She went about her morning routine in her usual stupor, turning on the TV in the kitchen, starting a pot of coffee, and fixing breakfast for herself and Luci.  She woke up little by little, as the scent of fresh-brewed Folgers wafted through the apartment, and by the time she’d finished her first cup, she was dancing around the kitchen to the morning block of music videos on MTV.

“Can you pay my bills… can you pay my telephone bills… can you pay my automo’ bills… then maybe we can chill…” she sang along with her TV, sprinkling shredded cheese over a pan of scrambled eggs.  “I don’t think you do… sooo you and me are through…”

When the Destiny’s Child video ended, she checked the microwave clock; it was ten till seven, almost time to wake Luci up for school.  She couldn’t believe her daughter had been in second grade for a whole month.  How time flew… it didn’t seem so long ago that she’d been a scared teenager, still in school herself, wondering how the hell she was going to raise the kid she’d gotten knocked up with.  And now here she was, seven years later, doing a pretty damn decent job of it, all things considered…

Hell, she was even making her daughter breakfast, like a regular Martha-freakin’-Stewart.

Gianna smiled to herself as she dished the eggs onto two plates.  She was scraping the last bits of egg out of the pan when she heard the familiar intro to an MTV News brief on the TV behind her.  “Hi, I’m John Norris with MTV News.  Less than a month into the U.S. leg of their sold-out Into the Millennium Tour, The Backstreet Boys were rocked with tragedy late last night-”

At the mention of her daughter’s favorite group, Gianna spun around, the spatula falling from her hand with a clatter.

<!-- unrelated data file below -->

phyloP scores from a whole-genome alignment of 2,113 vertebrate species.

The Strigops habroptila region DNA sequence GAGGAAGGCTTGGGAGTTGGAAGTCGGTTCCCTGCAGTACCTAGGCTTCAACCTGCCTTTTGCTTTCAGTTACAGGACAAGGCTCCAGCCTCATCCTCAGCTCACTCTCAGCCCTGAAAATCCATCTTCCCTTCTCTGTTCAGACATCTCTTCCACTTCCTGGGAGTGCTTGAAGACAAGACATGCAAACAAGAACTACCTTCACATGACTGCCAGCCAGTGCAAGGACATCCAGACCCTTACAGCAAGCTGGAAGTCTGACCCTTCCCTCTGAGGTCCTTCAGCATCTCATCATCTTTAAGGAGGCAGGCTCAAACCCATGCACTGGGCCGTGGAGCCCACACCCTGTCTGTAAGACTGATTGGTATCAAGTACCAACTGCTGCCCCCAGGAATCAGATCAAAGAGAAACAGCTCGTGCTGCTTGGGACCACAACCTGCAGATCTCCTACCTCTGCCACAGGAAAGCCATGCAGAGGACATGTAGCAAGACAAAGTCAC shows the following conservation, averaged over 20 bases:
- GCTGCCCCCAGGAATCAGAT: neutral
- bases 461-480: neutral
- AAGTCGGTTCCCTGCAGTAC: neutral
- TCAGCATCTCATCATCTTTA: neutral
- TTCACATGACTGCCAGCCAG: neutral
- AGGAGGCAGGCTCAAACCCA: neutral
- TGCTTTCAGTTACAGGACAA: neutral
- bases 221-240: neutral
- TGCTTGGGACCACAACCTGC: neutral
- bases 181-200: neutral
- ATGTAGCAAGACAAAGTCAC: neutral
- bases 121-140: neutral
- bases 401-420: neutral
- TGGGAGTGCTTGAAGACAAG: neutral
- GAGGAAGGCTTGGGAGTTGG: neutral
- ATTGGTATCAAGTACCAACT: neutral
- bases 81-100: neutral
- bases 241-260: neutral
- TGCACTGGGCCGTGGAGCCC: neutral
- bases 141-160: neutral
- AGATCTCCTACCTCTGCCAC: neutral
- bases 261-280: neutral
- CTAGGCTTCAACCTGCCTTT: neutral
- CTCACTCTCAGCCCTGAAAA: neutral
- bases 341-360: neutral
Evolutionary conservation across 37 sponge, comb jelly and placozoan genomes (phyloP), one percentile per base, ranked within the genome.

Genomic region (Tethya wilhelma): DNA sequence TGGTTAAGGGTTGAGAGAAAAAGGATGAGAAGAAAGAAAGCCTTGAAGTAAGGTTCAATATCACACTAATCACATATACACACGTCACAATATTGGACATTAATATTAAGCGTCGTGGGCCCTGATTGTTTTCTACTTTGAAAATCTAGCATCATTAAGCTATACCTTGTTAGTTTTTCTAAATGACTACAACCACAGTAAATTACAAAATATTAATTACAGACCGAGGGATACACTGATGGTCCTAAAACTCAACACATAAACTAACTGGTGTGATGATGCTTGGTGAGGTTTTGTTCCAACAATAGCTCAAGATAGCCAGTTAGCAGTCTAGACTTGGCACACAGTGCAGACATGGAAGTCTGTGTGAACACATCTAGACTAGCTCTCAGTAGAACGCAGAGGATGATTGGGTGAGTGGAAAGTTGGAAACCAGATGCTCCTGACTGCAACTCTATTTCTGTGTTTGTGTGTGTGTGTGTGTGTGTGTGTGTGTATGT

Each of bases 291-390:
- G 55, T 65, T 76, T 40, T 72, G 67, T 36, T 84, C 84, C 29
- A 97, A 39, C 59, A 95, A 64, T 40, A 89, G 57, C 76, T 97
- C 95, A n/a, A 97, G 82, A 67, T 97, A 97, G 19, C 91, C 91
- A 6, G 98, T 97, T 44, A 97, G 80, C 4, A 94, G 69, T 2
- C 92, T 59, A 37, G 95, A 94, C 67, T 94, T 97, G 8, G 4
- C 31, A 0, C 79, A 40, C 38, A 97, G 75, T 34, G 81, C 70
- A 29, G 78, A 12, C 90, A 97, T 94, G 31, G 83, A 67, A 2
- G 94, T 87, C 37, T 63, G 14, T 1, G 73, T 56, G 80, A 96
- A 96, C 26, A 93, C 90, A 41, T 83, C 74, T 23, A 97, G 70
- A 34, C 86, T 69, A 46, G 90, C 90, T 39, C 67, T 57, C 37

“-when an attack on the multi-platinum-selling boyband left one of its members in critical condition and another still missing.  The Boys had just finished the first of two consecutive concerts in Philadelphia when oldest member Kevin Richardson was found unconscious in his hotel room with a gunshot wound to the head.”

Gianna gaped at her TV, picturing the tall, dark-haired one she’d been admiring just yesterday, when she’d picked Luci up early from school and taken her down to First Union in hopes of meeting the group.  She hadn’t told Luci yet, but she’d been considering trying again that afternoon; she’d push her way to the front of those barricades if she had to, anything to get Luci a freakin’ autograph…

Guess I won’t be headin’ down there after all, she thought grimly, watching the rest of the report in disbelief.

“Richardson was rushed to a nearby hospital, where he’s said to be in critical condition.  No other details on the extent or treatment of his injuries are known at this time.  Richardson was sharing his hotel room with the group’s youngest member, Nick Carter, who went missing sometime before Richardson was discovered.”

“Aw crap, not the blonde one too,” Gianna muttered to herself, shaking her head at the image on the screen.  The face was the same one plastered all over her daughter’s walls.

Carter’s whereabouts are still unknown, and as of this morning, the Philadelphia police department has launched a full-scale search and investigation.  When asked of Carter’s status in the investigation, Police Commissioner John Timoney made it clear that, at this time, Nick Carter is not thought to be a suspect and is instead considered a possible victim of foul play.  A tips hotline has been set up; if you have any information regarding the attack on Kevin Richardson or the whereabouts of Nick Carter, call the number on your screen.  We at MTV News will keep you updated on this breaking news story as more details unfold.”